amon, and Mejia to death; and from other parties who were eye-witnesses, some of whom evidently sympathized with the Imperialists.
On the night of the 14th of May, 1867, the Imperialists were defeated at all points, exhausted and dispirited. They had lived on mule-meat and bean-bread for weeks, and even that was gone. Maximilian, despairing, at last, of assistance from abroad, saw that all was lost, and at 11 p. m. he sent Lopez, who was then the "officer of the day," to the head-quarters of General Escobedo, with instructions, to say to him, that he proposed to take fifty picked horsemen, escape across the Sierra Gordo to Tampico or Tuxpan, and embark for Europe, leaving the place to surrender at once, if his own life was guaranteed him. Escobedo repelled the proposition with contempt, telling Lopez that he had strict orders to refuse all terms to Maximilian, as an outlaw, and violator of the laws of war, and that he would carry the city by assault at the next attempt. Lopez returned to Maximilian, told him of his utter want of success, and then returned to the advanced post occupied by him, just below Las Cruces, on the north-western side, and in the outskirts of Queretaro.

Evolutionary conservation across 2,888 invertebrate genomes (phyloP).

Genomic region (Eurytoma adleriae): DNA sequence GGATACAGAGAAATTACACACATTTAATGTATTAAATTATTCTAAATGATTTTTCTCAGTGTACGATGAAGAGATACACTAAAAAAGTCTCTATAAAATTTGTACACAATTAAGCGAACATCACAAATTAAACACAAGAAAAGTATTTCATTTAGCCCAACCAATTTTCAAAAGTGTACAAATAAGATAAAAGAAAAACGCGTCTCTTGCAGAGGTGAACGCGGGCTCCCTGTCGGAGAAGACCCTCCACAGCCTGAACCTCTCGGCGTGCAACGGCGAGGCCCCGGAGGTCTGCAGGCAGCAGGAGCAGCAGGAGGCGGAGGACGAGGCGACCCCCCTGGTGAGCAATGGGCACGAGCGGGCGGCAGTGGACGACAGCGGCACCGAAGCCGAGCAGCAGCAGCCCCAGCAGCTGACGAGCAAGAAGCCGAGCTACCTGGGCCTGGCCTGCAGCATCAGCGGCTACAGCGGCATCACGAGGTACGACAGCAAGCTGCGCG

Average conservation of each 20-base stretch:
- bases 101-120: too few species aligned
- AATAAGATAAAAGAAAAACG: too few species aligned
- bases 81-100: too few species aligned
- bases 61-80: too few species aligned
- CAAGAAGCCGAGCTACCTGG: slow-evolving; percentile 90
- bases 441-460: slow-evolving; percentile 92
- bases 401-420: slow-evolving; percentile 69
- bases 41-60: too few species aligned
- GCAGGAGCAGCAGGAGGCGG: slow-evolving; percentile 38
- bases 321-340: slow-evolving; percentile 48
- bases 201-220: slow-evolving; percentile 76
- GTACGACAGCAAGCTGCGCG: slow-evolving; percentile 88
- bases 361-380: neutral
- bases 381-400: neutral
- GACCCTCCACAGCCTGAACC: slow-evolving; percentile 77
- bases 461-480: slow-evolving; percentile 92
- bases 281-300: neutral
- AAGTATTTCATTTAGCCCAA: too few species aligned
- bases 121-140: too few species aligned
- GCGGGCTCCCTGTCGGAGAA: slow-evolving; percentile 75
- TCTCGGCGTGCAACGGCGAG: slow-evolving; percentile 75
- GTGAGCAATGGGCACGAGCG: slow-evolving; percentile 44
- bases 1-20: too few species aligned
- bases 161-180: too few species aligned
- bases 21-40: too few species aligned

Escobedo, reasoning that the proposition could only come from a man in the last extremity, at once called a council of war, and the general assault which had been previously ordered for the following day at 8 a. m., was directed to be made immediately. The Republican troops reached the out-post held by Lopez in front of Las Cruces at 4 a. m., and as soon as Lopez saw them, he told his men that further resistance was useless. Some say, that he said that the Republicans were deserters who came to join the Imperialists, but this is